The impact of Virtual Reality in the Industrial workplace

In just a year’s time, the market for Virtual Reality technology(VR) is set to reach an estimated $30 billion. And over 150 million headsets have been sold (Source DigiCapital). VR, immersive technology has largely been associated with gaming. However, this technology has moved from its nascent stages and is being used across several industries to improve workplace efficiency.

From removing geographical barriers to developing emotional skill quotient in employees, several businesses are harnessing the goodness of VR to improve productivity.

Some applications of Virtual Reality in the workplace:

  • Remote virtual working

Advancement in technology such as internet and video conferencing enabled the world to become a global village. Although they unified businesses who are present across geographies, there has always been a need for a technology that will enable qualified remote assistance and near physical meeting experience. This improves collaboration between team members, saves costs in travelling and gets work done quickly.

  • Controlled and monitored testing and training environments

Several technologies have been tested to enable a safe working environment for workers in fields like mining. None have come close to how VR is enabling it for them. With VR, workers are able to simulate a mining environment very similar to the actual scenario. This better prepares them when they are deployed. Also, the risk of letting a trainee unsupervised can be easily addressed with a monitored and controlled training environment. In the field of healthcare, students of medicine can learn better with virtual cadavers. It is improving the training and prototyping process across fields like automotive manufacturing and aerospace engineering.

A CompTIA study found that VR-based training program reduced training time by 40 per cent and boosted the employee performance by a whopping 70 per cent.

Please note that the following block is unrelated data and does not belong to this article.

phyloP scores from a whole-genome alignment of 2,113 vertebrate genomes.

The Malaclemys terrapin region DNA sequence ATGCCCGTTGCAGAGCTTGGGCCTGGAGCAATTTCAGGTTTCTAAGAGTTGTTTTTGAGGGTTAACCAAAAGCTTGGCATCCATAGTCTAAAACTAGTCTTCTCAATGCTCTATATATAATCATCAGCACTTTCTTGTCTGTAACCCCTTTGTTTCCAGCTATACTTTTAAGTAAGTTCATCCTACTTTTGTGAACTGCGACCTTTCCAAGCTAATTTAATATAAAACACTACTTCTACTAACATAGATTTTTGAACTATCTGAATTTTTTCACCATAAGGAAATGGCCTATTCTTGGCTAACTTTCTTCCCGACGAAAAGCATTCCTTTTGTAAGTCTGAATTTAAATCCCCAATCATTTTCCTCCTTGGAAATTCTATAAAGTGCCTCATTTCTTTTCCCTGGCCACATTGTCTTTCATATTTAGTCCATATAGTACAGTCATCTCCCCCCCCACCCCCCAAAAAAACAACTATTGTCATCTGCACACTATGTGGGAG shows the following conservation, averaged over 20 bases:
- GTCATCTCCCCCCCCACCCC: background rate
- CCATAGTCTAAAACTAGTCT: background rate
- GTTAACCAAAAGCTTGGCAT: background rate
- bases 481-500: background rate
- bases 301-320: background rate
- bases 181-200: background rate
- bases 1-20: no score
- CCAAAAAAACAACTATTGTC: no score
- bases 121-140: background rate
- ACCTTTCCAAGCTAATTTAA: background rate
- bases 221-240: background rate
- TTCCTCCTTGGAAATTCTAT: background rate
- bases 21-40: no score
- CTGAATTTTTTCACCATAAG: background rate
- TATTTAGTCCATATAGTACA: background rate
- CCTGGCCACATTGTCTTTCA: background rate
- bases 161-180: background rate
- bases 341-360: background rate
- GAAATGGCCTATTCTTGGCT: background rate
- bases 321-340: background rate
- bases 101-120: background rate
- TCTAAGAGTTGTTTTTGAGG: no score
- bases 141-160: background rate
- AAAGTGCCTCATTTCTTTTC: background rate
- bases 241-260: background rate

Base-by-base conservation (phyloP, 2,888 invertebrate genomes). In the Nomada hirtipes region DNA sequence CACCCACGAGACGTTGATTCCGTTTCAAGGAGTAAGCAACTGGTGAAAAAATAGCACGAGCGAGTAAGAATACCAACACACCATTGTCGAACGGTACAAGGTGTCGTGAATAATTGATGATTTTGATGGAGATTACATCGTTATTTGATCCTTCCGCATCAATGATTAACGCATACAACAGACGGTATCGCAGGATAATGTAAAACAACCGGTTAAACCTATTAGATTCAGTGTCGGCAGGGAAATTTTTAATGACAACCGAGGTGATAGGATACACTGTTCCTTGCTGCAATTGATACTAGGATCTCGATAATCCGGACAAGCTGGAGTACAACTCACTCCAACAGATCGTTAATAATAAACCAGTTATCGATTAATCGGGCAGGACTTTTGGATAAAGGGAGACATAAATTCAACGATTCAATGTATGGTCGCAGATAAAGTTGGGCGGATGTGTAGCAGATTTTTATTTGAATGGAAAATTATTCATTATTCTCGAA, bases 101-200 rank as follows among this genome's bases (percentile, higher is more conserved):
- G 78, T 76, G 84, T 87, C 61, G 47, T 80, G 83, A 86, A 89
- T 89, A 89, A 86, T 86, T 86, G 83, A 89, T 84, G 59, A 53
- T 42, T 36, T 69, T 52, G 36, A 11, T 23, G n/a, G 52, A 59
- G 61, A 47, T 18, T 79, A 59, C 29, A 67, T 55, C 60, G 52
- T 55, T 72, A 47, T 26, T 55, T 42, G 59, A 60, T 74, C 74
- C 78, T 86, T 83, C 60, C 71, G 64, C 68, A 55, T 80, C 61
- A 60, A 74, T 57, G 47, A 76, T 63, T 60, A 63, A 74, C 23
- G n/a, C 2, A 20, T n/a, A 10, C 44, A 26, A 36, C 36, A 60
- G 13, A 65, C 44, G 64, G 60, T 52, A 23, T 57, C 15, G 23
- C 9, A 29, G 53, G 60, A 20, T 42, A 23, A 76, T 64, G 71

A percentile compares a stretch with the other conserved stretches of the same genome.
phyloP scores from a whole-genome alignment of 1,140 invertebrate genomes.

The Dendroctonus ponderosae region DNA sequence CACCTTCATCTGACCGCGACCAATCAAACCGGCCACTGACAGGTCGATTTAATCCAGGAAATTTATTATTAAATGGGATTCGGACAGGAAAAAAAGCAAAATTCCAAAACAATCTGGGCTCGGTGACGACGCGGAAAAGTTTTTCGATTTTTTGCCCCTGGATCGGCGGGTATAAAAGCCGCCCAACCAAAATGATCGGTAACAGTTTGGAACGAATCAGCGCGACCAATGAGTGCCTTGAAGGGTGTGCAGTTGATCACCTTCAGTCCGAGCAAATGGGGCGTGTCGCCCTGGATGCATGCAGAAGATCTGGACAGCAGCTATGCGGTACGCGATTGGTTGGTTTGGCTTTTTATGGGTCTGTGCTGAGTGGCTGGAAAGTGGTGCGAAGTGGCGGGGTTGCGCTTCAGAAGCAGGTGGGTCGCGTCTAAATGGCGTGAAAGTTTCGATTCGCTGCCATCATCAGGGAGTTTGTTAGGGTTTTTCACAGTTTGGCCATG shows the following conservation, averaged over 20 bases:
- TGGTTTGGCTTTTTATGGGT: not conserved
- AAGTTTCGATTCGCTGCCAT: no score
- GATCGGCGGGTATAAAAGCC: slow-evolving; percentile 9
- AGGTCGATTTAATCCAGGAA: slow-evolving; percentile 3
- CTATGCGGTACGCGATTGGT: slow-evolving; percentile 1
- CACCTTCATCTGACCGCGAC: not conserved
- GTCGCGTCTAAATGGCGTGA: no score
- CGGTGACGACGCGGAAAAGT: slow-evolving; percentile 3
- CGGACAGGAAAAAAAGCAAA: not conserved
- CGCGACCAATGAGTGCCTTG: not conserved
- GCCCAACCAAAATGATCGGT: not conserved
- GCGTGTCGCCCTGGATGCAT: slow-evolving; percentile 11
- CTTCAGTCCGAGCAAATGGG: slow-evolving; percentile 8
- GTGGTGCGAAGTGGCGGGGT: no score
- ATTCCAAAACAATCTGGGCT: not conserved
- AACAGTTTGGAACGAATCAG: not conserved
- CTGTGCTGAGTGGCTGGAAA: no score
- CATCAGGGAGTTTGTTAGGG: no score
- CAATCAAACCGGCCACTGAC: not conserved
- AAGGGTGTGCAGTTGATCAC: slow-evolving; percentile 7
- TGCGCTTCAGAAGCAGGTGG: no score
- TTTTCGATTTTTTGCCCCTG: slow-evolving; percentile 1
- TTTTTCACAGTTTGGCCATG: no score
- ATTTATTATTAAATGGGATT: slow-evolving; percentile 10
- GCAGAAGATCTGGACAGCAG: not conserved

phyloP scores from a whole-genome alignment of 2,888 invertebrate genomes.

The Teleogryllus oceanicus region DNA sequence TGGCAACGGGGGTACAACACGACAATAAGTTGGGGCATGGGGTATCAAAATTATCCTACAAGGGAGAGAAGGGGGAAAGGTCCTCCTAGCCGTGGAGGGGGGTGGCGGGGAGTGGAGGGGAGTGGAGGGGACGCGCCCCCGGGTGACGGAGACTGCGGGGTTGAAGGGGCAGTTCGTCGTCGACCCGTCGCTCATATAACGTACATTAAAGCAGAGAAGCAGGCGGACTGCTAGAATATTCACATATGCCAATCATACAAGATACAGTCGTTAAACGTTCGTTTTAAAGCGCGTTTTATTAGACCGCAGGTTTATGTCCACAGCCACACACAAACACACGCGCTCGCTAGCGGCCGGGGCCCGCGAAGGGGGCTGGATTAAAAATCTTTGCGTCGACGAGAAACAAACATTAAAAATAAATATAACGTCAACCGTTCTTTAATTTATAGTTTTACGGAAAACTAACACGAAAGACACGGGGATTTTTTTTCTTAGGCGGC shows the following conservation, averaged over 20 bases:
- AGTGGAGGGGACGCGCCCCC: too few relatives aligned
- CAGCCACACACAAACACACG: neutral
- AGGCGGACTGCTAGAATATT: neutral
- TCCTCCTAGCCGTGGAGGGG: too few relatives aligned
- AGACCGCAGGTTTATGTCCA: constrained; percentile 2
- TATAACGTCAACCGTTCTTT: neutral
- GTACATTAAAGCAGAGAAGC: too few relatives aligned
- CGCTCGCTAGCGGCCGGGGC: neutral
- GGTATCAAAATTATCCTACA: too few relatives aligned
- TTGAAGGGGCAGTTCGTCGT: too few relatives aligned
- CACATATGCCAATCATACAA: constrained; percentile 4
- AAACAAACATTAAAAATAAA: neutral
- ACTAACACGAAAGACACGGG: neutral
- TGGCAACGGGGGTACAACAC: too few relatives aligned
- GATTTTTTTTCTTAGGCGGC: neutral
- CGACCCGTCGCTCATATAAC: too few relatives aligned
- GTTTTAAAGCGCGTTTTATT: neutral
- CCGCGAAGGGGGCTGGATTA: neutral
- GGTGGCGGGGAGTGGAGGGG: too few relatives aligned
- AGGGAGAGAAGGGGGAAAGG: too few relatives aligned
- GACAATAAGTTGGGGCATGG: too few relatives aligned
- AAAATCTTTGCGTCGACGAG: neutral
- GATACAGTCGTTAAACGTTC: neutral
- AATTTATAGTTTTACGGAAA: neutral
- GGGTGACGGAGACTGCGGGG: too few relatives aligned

• Improving operations

Renault Trucks has been using a Hololens-based solution to improve quality control (QC) functions within its factories. QC operators who wear the headset visualize all the engine parts digitally. These integrated parts in a mixed-reality interface enable them to make better and informed decisions and guide them through most complex control operations. Another manufacturer, BAE systems, has been using VR to make electric propulsion. A Google glass pilot found that wire harness workers at Boeing decreased their assembly time by 25 percent with VR. Working with physical 2D blueprints meant having to shift between checking manuals and assembling. VR enabled workers to assemble hands-free.

  • A decline in customer service costs

The Cost to Serve (CTS) is one of the biggest chunks of expense for any business. After rendering the physical product, providing support during the warranty period and assisting customers in their location includes a huge overhead expenditure in travel and the allocation of specialised technicians. Often, these are simple services that can be easily made viable with the help of VR. Virtual reality could help to lower cost to serve by helping customers to troubleshoot issues themselves. Several businesses have improved customer satisfaction rates with the help of VR by promoting self-help and professionally guided assistance through VR.

  • Quickly test and develop applications

Companies such as Boeing and Raytheon are using VR to develop products and solutions faster than traditional methods. Raytheon, that produces military hardware, uses a VR simulation chamber called cave to help engineers and designers interact with a digital prototype. This saves millions of dollars in time and costs involved in developing actual products that might have flaws. With minimal investment, VR enables a safe and realistic testing environment for prototypes. Industries like automotive, where cars are developed in digital drawings and modelled in clay can speed up their process with VR prototyping. A digital drawing can be developed into a full-scale clay model. The model is refined, and then thousands of data points on the clay model are gathered to develop the final design.


CHRP provides Virtual Reality and Mixed Reality based solutions and after-market services. We work with technologies like Steam VR, Vive, Unreal engine and Unity to give businesses world-class immersive technology solutions. We have a deep domain experience in Industrial / Engineering industry, where VR can be leveraged to enhance the level of efficacy in training on Safety Awareness, Equipment Operations, Service/Troubleshooting, and Maintenance Training.

If you would like to know more about our AR/VR/MR Solutions (or) would like to book for a live demo to experience the virtual reality and talk to our experts, Call us on +91 40 6634 0090 / 91 (or) write to us

Leave a Reply

Your email address will not be published. Required fields are marked *